James Montgomery: Poetry, Protest and Prison

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Find out about the legacy of James Montgomery, an 18th-century Sheffield-based poet as we celebrate the 250 years since his birth.

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2021 marks the 250th birthday of James Montgomery, a Sheffield-based poet, radical newspaper editor, hymn-writer, philanthropist and abolitionist who in 1795 was twice imprisoned in York Castle for publishing poems critical of his government.

Join Hamish Mathison of Sheffield University and Adam Smith of York St John University as they reflect on Montgomery’s vast legacies while also asking what his commitments to freedom and fairness can teach readers today.

This event is hosted live on Zoom Webinar. You’ll receive a link to join a couple of days before the event takes place and a reminder an hour before. During the event, you can ask questions via a Q&A function but audience cameras and microphones will remain muted throughout.

Dr Hamish Mathison is a lecturer in the School of English at Sheffield University, where he researches, amongst other things, early newspaper history, print culture and patriotic sentiment in eighteenth-century Britain. In 2016 Mathison co-edited Poetry, Conspiracy and Radicalism, a collection of James Montgomery’s protest poetry. He also directed ‘Sheffield: Print, Protest, Poetry’, am AHRC-funded project resulting in a digital anthology of poems printed in Montgomery’s radical newspaper, The Sheffield Iris.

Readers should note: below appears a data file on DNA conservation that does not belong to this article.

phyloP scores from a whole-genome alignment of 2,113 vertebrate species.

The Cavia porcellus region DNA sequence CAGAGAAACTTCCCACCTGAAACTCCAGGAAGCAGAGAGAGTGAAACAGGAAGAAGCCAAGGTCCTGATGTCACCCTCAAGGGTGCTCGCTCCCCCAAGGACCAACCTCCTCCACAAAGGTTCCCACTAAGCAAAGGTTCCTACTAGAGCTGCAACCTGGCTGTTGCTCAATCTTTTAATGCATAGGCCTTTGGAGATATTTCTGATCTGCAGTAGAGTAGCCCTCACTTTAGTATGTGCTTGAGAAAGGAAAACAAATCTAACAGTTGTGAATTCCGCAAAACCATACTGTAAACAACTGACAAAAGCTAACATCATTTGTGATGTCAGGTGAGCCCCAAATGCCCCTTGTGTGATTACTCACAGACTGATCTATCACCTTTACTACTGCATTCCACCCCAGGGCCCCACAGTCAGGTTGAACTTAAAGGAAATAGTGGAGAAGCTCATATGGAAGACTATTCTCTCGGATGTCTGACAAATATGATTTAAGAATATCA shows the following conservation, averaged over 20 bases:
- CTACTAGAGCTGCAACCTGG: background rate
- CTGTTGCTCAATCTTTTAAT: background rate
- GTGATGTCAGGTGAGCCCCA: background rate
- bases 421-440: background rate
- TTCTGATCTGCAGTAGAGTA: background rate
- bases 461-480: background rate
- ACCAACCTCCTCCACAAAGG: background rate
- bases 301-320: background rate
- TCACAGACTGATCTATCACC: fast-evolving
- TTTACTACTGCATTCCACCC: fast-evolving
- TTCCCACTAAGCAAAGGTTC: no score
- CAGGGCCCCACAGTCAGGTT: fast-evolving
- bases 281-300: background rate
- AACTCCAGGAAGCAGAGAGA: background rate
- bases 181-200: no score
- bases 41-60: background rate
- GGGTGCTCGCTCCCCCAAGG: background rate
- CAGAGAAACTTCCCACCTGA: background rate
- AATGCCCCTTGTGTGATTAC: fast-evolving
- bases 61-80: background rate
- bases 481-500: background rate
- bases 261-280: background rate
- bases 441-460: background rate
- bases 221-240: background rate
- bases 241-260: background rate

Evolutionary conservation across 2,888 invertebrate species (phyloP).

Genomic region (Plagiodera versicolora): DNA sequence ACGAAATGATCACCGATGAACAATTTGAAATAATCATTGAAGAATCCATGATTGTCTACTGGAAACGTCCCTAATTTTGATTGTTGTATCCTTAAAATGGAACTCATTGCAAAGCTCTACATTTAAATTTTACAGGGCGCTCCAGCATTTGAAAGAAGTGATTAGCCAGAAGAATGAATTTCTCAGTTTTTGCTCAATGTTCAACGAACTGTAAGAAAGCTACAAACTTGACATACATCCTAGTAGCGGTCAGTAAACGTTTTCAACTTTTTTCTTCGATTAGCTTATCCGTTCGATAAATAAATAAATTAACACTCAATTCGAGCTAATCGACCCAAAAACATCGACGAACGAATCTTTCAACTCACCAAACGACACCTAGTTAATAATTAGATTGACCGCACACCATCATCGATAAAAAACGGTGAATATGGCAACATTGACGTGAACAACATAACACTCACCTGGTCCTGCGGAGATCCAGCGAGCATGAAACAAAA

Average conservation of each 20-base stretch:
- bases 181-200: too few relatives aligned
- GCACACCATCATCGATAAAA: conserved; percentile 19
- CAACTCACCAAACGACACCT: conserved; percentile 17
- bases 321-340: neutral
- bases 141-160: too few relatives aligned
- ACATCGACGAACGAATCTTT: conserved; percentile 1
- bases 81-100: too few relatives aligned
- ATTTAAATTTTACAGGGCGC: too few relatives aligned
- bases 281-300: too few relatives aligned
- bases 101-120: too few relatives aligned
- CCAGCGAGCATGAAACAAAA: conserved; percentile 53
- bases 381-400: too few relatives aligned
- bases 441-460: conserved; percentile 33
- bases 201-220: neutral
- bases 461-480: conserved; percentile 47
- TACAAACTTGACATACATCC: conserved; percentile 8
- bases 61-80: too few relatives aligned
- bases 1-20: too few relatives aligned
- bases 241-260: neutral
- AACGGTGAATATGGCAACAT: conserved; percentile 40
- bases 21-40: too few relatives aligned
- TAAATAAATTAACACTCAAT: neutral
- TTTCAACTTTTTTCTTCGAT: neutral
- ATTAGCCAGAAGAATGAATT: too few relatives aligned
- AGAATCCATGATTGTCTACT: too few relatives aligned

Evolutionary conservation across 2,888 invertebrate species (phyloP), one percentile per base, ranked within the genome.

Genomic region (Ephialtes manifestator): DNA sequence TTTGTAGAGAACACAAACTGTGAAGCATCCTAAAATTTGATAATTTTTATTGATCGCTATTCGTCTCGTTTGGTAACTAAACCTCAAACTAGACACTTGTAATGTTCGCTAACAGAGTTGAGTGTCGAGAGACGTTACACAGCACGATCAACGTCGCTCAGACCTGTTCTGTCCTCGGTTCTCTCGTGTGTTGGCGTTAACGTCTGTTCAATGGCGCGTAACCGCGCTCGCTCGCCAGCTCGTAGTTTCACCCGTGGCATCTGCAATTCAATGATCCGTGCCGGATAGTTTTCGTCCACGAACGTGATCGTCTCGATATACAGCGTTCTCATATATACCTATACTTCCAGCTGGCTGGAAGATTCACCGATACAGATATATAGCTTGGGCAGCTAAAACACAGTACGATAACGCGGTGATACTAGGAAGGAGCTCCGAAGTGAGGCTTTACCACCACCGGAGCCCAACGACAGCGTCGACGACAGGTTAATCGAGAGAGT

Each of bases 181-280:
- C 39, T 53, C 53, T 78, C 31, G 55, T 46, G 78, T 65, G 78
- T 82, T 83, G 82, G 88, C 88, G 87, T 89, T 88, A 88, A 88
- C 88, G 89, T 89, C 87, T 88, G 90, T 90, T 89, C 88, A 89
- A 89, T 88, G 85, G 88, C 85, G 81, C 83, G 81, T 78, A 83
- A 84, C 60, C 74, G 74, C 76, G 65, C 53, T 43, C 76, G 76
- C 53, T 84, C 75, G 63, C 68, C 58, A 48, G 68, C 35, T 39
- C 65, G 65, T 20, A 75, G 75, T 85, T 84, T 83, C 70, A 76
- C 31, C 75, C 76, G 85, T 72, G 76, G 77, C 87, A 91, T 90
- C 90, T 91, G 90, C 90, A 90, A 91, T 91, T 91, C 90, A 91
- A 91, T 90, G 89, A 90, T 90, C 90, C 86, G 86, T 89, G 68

Dr Adam J Smith is a senior lecturer in eighteenth-century literature at York St John University, where he researches eighteenth-century print culture, with a particular interest in satire and protest. In 2016 Smith co-edited Poetry, Conspiracy and Radicalism, a collection of James Montgomery’s protest poetry. He has also published on Montgomery’s prison writing and, since 2017, curated ‘Words with Wagtails: York Prison Poetry’, an open access digital anthology of Montgomery’s prison poems.

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